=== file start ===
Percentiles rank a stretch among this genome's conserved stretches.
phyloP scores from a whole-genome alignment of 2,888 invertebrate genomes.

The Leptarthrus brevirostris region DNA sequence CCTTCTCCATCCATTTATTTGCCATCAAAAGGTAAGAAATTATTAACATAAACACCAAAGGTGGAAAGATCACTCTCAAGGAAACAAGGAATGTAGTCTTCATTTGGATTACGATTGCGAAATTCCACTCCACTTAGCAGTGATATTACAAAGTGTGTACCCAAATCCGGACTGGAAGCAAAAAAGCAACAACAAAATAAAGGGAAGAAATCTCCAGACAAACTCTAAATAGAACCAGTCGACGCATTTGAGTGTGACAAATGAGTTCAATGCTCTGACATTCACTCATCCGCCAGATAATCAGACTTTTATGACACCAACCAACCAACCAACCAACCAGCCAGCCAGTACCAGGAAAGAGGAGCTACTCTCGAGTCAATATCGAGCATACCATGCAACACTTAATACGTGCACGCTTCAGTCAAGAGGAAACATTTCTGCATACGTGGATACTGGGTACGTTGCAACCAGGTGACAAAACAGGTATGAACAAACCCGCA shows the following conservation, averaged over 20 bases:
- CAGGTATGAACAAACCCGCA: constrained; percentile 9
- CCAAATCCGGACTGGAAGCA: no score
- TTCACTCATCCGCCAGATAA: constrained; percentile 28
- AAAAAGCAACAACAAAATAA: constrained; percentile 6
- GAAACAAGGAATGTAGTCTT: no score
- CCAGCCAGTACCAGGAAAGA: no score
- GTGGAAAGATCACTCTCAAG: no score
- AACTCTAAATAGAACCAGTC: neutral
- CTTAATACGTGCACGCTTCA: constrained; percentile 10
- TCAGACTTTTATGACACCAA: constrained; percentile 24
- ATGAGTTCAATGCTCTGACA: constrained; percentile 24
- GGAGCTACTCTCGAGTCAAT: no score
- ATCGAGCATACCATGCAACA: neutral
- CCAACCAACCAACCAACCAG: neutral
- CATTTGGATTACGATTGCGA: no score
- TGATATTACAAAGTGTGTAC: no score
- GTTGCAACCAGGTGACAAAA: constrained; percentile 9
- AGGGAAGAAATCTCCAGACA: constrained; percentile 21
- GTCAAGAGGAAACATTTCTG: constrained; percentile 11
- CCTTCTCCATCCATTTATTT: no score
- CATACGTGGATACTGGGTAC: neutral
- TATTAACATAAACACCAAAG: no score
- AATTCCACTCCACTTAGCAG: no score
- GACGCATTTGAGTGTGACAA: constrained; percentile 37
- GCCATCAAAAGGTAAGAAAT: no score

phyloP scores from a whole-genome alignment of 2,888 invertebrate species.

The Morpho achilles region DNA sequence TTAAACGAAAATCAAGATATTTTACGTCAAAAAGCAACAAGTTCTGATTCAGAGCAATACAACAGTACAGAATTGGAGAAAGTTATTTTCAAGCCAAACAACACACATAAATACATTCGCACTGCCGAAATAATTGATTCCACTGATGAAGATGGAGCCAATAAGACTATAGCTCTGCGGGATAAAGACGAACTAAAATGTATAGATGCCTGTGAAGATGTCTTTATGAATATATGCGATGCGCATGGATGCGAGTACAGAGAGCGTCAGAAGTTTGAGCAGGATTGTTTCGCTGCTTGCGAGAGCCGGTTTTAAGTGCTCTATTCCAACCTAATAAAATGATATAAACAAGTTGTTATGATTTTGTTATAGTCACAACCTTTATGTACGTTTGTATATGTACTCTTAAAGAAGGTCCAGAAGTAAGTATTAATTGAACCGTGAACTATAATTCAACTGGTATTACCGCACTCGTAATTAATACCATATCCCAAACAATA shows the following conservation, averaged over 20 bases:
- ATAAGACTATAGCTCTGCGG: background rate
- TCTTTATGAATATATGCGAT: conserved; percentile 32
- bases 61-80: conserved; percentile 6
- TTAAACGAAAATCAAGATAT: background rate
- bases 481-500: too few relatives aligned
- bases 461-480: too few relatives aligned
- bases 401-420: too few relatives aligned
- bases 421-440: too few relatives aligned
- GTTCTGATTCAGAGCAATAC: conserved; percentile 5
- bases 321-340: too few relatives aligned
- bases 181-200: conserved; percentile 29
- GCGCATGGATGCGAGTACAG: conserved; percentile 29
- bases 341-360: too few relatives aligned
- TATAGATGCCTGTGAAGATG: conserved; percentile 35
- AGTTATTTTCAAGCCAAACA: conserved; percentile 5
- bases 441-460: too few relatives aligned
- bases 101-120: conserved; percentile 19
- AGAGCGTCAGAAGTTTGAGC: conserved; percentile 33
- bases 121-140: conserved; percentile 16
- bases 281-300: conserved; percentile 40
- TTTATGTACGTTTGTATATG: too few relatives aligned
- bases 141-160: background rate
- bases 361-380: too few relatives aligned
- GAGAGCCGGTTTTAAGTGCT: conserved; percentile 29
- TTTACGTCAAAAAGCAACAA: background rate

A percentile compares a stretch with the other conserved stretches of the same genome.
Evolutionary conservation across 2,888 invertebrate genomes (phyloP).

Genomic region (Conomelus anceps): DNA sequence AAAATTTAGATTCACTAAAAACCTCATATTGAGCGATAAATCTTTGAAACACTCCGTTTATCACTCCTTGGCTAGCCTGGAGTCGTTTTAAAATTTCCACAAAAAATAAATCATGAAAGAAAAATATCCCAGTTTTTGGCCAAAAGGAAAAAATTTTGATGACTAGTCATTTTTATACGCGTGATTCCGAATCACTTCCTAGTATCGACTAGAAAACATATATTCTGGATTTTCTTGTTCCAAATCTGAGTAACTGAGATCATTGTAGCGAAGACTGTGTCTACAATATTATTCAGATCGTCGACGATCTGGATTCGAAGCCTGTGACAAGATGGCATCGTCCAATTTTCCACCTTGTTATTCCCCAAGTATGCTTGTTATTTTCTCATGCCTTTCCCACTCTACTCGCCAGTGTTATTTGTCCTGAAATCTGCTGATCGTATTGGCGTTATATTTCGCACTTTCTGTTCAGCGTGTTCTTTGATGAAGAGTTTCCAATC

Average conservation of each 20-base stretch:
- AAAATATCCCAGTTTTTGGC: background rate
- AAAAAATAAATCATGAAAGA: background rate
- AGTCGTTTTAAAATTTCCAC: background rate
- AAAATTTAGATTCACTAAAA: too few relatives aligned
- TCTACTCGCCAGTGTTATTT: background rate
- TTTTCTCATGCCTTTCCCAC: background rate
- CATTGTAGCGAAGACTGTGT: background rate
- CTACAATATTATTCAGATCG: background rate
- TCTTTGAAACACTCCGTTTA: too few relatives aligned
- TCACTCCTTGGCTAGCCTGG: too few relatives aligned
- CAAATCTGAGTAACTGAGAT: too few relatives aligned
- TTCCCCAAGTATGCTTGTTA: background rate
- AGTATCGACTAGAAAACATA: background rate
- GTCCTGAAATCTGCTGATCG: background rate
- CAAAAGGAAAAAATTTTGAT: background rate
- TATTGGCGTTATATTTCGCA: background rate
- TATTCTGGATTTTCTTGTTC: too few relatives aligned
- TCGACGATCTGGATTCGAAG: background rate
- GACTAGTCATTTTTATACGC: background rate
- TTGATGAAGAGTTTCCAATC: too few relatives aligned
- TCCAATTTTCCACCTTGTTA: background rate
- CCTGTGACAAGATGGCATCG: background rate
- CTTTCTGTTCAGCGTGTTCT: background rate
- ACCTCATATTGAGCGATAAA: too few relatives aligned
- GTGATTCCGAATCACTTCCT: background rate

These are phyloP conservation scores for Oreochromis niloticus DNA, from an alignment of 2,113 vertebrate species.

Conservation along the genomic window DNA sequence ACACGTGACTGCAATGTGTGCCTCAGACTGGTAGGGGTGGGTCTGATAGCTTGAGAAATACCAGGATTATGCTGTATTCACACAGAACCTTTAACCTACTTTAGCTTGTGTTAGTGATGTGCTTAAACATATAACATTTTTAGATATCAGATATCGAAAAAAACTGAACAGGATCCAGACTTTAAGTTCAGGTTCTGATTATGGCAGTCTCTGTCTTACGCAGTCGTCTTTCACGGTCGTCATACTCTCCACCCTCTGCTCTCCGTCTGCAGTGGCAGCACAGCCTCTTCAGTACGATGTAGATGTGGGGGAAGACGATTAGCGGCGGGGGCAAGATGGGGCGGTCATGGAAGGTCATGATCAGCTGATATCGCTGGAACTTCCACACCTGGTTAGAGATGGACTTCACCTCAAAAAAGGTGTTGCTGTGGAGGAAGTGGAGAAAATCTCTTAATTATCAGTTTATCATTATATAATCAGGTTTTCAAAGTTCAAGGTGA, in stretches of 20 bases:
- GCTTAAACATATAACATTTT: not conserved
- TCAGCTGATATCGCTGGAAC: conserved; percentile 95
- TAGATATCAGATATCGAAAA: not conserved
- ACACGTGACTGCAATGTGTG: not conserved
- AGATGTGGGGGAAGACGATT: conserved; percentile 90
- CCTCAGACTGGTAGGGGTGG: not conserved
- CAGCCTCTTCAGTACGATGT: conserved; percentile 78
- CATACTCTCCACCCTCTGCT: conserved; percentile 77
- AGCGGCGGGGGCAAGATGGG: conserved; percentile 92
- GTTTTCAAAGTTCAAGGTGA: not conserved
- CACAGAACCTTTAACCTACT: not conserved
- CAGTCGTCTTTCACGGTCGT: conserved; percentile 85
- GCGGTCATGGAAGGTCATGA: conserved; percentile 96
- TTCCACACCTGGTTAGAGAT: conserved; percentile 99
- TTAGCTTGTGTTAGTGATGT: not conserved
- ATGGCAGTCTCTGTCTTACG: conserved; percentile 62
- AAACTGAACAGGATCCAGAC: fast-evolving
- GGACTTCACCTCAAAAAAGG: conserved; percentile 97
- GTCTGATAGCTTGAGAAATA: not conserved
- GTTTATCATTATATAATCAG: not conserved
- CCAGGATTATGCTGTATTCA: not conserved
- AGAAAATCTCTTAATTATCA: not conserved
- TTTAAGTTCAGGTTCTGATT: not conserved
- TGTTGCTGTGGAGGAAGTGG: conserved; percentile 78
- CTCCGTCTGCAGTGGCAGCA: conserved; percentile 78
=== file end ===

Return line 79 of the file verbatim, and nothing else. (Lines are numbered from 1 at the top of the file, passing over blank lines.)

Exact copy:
- TTGATGAAGAGTTTCCAATC: too few relatives aligned